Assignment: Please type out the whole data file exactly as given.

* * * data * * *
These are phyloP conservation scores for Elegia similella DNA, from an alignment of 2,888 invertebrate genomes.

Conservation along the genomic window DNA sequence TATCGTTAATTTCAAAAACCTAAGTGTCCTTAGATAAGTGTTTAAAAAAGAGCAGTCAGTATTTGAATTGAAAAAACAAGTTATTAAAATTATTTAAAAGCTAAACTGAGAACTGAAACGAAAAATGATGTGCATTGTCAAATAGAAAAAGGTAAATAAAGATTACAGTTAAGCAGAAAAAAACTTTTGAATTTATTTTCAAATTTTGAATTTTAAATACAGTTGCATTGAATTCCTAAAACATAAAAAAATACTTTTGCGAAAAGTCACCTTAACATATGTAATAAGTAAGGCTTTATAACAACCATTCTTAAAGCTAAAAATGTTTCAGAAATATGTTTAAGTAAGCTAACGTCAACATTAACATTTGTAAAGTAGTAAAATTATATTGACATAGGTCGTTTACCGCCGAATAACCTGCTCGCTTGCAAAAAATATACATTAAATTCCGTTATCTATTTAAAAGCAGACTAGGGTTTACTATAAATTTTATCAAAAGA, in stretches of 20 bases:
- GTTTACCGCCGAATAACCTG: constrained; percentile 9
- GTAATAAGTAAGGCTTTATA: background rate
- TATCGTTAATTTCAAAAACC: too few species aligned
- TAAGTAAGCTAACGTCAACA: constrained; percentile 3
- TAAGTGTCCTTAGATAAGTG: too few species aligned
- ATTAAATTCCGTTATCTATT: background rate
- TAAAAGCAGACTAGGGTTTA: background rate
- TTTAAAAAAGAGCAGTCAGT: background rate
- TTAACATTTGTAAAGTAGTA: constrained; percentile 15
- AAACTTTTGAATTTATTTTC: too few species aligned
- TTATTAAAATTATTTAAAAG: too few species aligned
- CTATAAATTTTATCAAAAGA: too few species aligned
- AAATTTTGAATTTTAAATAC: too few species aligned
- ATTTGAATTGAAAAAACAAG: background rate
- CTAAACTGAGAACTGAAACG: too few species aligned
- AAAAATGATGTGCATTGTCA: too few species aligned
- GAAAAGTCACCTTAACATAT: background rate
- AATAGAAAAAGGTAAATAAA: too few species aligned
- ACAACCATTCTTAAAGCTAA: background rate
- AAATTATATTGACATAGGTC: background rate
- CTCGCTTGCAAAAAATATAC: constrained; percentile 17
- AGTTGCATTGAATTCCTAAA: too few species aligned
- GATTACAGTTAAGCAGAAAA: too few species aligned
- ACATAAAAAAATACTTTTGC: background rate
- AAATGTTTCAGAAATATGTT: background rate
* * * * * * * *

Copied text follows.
These are phyloP conservation scores for Elegia similella DNA, from an alignment of 2,888 invertebrate genomes.

Conservation along the genomic window DNA sequence TATCGTTAATTTCAAAAACCTAAGTGTCCTTAGATAAGTGTTTAAAAAAGAGCAGTCAGTATTTGAATTGAAAAAACAAGTTATTAAAATTATTTAAAAGCTAAACTGAGAACTGAAACGAAAAATGATGTGCATTGTCAAATAGAAAAAGGTAAATAAAGATTACAGTTAAGCAGAAAAAAACTTTTGAATTTATTTTCAAATTTTGAATTTTAAATACAGTTGCATTGAATTCCTAAAACATAAAAAAATACTTTTGCGAAAAGTCACCTTAACATATGTAATAAGTAAGGCTTTATAACAACCATTCTTAAAGCTAAAAATGTTTCAGAAATATGTTTAAGTAAGCTAACGTCAACATTAACATTTGTAAAGTAGTAAAATTATATTGACATAGGTCGTTTACCGCCGAATAACCTGCTCGCTTGCAAAAAATATACATTAAATTCCGTTATCTATTTAAAAGCAGACTAGGGTTTACTATAAATTTTATCAAAAGA, in stretches of 20 bases:
- GTTTACCGCCGAATAACCTG: constrained; percentile 9
- GTAATAAGTAAGGCTTTATA: background rate
- TATCGTTAATTTCAAAAACC: too few species aligned
- TAAGTAAGCTAACGTCAACA: constrained; percentile 3
- TAAGTGTCCTTAGATAAGTG: too few species aligned
- ATTAAATTCCGTTATCTATT: background rate
- TAAAAGCAGACTAGGGTTTA: background rate
- TTTAAAAAAGAGCAGTCAGT: background rate
- TTAACATTTGTAAAGTAGTA: constrained; percentile 15
- AAACTTTTGAATTTATTTTC: too few species aligned
- TTATTAAAATTATTTAAAAG: too few species aligned
- CTATAAATTTTATCAAAAGA: too few species aligned
- AAATTTTGAATTTTAAATAC: too few species aligned
- ATTTGAATTGAAAAAACAAG: background rate
- CTAAACTGAGAACTGAAACG: too few species aligned
- AAAAATGATGTGCATTGTCA: too few species aligned
- GAAAAGTCACCTTAACATAT: background rate
- AATAGAAAAAGGTAAATAAA: too few species aligned
- ACAACCATTCTTAAAGCTAA: background rate
- AAATTATATTGACATAGGTC: background rate
- CTCGCTTGCAAAAAATATAC: constrained; percentile 17
- AGTTGCATTGAATTCCTAAA: too few species aligned
- GATTACAGTTAAGCAGAAAA: too few species aligned
- ACATAAAAAAATACTTTTGC: background rate
- AAATGTTTCAGAAATATGTT: background rate